Lot of liberal pundit handwringing to the effect of "we can close schools now that we know of the great harms to kid's mental health" which, yes, but... (CTU maybe aside) is anyone pushing closures that aren't solely prompted by staff shortages due to their own infections?
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Like pundits seem to be fighting the last war. Excepting SFUSD, they've been mostly back for a year. And even SFUSD isn't headed toward indefinite closures.
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Suppose you think that school closures were a disastrous, invasion-of-Iraq magnitude (or perhaps greater) policy decision. Shouldn't that merit some further reflection?
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You think this was a policy decision (which of course is totally a decentralized one) equivalent to the deaths of 460,000 people and the destabilizing of an entire region? And...do you think parents and educators have not been reflecting, ffs?
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Yeah, I think depriving tens of millions of school children of an in-person education for a year or longer is absolutely on that magnitude. No question.
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I mean, just for starters, where excepting SFUSD were kids kept out of school for a year. Please account for the "tens of millions." And, often, it was their own parents pushing for remote (or at least remote options) until vaccinations were available.
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Replying to @ClaraJeffery
There are about 50 million schoolchildren and 20 million college students in the US. They experienced a spectrum of disruptions from modest to severe. The total amount of learning loss was extremely large.

Jan 6, 2022 · 3:20 AM UTC

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I guess you can say "well, it was worth it, because we prevented some number of COVID cases". Or you can say "we were operating under the fog of uncertainty and sometimes people fuck up under those circumstances". But these were VERY high-stakes, high-magnitude decisions.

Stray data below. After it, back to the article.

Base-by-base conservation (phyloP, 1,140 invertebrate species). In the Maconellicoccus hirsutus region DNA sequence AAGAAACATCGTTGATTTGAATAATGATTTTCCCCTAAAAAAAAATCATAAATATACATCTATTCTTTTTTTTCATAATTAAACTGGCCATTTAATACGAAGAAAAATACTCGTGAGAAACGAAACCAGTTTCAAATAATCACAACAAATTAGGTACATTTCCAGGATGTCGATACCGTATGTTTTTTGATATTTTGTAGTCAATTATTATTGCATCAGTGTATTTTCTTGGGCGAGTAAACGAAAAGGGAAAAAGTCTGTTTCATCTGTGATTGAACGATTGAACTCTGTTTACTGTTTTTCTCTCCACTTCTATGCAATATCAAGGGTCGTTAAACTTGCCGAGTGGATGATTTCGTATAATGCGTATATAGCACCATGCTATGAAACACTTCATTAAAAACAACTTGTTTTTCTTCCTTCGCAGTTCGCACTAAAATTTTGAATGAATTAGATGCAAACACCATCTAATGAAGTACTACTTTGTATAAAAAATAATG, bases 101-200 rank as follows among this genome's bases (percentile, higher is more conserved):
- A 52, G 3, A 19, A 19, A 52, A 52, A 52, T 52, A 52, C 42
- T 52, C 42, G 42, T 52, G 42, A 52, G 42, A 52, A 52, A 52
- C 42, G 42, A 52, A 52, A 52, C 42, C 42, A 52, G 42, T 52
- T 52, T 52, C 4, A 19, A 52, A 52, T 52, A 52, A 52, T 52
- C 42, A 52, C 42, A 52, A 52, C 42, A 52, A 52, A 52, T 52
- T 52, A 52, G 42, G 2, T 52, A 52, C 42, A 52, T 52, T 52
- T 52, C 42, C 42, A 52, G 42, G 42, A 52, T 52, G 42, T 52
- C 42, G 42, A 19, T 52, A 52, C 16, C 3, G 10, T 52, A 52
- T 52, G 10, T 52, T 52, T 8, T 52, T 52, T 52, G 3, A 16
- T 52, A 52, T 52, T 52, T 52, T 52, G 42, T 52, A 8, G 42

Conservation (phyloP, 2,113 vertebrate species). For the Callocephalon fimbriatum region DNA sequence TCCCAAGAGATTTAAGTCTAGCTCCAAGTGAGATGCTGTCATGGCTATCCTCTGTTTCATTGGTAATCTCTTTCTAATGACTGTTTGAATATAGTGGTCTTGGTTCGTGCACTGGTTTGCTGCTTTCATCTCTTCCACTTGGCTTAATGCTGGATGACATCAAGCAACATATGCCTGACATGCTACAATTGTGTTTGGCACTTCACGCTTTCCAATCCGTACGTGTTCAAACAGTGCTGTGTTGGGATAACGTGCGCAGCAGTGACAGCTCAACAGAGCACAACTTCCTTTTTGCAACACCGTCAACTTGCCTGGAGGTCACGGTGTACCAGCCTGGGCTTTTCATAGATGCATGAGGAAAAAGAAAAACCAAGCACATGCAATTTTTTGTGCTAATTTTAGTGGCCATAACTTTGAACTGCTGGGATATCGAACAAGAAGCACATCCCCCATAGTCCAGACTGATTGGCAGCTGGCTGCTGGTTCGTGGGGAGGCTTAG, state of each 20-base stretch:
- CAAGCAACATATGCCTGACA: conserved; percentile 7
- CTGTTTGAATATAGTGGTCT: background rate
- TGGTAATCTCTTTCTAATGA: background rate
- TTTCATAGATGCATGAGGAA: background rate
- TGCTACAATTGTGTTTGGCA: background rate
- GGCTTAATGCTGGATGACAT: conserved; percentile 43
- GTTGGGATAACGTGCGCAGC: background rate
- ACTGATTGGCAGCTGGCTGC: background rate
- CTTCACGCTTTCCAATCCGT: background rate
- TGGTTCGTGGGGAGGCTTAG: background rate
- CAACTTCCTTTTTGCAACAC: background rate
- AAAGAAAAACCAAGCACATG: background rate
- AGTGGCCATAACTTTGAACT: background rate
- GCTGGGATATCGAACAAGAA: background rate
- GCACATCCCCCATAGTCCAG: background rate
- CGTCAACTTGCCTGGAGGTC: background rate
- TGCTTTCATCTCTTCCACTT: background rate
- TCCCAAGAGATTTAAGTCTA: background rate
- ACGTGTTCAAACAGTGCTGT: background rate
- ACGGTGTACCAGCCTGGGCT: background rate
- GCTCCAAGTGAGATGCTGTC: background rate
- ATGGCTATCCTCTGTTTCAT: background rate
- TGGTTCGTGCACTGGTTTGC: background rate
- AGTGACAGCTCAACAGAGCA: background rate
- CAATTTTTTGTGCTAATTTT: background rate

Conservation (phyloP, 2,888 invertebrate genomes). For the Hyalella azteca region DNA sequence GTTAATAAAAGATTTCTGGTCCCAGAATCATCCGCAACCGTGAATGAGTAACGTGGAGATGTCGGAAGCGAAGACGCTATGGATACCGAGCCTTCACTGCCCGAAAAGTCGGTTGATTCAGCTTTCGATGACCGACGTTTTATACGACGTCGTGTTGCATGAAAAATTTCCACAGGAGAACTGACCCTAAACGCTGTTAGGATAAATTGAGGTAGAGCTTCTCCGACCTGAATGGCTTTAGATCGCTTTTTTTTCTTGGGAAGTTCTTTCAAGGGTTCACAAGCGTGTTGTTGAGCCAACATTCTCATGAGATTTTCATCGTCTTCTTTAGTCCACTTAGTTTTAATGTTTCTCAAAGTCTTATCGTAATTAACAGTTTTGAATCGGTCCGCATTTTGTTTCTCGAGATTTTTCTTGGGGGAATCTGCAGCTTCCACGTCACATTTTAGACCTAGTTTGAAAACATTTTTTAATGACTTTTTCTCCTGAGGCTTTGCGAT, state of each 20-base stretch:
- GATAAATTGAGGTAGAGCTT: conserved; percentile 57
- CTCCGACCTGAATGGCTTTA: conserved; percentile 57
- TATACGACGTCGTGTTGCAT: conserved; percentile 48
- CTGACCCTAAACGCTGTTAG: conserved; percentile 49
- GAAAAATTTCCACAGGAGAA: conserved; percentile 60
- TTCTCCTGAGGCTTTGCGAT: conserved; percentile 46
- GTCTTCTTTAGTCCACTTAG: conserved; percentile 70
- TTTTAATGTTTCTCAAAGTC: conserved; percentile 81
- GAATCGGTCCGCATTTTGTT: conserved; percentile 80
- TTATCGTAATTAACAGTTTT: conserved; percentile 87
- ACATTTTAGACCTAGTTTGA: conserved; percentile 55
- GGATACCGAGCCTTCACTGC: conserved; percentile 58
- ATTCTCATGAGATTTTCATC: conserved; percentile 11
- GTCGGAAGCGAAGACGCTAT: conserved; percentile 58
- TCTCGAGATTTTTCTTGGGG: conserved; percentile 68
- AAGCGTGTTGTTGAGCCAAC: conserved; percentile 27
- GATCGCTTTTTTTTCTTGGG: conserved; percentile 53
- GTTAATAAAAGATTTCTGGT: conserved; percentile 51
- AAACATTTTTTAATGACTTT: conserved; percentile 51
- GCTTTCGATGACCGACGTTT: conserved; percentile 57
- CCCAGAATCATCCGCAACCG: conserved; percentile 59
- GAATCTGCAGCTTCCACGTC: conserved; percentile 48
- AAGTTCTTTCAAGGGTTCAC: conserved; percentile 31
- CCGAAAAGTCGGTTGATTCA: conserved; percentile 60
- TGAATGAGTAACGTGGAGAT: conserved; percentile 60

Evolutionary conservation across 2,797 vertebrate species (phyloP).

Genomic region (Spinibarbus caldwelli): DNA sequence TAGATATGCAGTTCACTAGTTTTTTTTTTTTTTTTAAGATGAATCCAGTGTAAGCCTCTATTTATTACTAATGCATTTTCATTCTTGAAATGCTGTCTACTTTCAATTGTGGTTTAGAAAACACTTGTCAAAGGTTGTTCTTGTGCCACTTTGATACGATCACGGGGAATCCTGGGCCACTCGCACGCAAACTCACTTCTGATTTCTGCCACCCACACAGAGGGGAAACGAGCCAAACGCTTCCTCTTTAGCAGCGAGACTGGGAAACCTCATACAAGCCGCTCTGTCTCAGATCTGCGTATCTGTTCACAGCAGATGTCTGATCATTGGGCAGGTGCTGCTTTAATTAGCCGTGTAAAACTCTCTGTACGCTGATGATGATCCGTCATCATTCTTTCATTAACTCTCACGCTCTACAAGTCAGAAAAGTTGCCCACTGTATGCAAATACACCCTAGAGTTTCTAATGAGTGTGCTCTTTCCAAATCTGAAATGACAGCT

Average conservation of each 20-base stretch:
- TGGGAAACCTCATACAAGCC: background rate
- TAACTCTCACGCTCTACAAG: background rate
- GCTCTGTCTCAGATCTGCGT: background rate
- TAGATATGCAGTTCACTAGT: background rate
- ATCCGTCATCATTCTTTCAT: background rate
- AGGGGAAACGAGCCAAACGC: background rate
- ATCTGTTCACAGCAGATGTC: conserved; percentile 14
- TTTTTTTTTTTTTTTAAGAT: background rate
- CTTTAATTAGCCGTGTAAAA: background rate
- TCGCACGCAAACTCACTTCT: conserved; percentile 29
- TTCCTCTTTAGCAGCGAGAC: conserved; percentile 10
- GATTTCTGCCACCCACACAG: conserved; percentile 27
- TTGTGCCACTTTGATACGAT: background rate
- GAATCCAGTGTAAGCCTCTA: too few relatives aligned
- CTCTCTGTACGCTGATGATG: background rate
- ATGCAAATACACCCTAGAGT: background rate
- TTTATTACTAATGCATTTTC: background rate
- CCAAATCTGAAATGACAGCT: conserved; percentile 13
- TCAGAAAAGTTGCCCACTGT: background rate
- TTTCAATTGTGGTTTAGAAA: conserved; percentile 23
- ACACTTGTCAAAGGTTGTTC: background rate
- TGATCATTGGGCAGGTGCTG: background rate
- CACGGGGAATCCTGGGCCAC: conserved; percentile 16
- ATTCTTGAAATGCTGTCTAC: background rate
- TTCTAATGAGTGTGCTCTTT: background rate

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what happened to you man
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Replying to @NateSilver538
Uh huh. And you would have ordered them all back into in person exactly when? Before we knew something of risks to them? Before their teachers or elderly relatives at home had vaccines? When bodies were piling up in NYC morgues?
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I'm saying the magnitude of societal impacts from these decisions is extremely large and it's ridiculous to suggest it's offensive to talk about that.
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What exact metric are you using to quantify learning loss, such that you can assert it was "extremely large"?
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"Extremely large learning loss" is such a funny way to express this.
If we’re quantifying it, how many hours of American kids’ learning equals one Iraqi child’s life?
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This tweet is unavailable
I have solely been taking online college classes for a few years now, after attending an on-campus university over 20 years ago. I also work at a college that offers both online and in-person instruction. It’s a high-quality education either way.
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Fwiw (not much) I teach two university classes. Comparing the virtual year to the in-person instruction last fall, the in-person semester saw far more disruptions.
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How very dare you, sir! How dare you think your anecdotal experience as a teacher disproves Nate’s oh-so-not-at-all-researched beliefs?!?!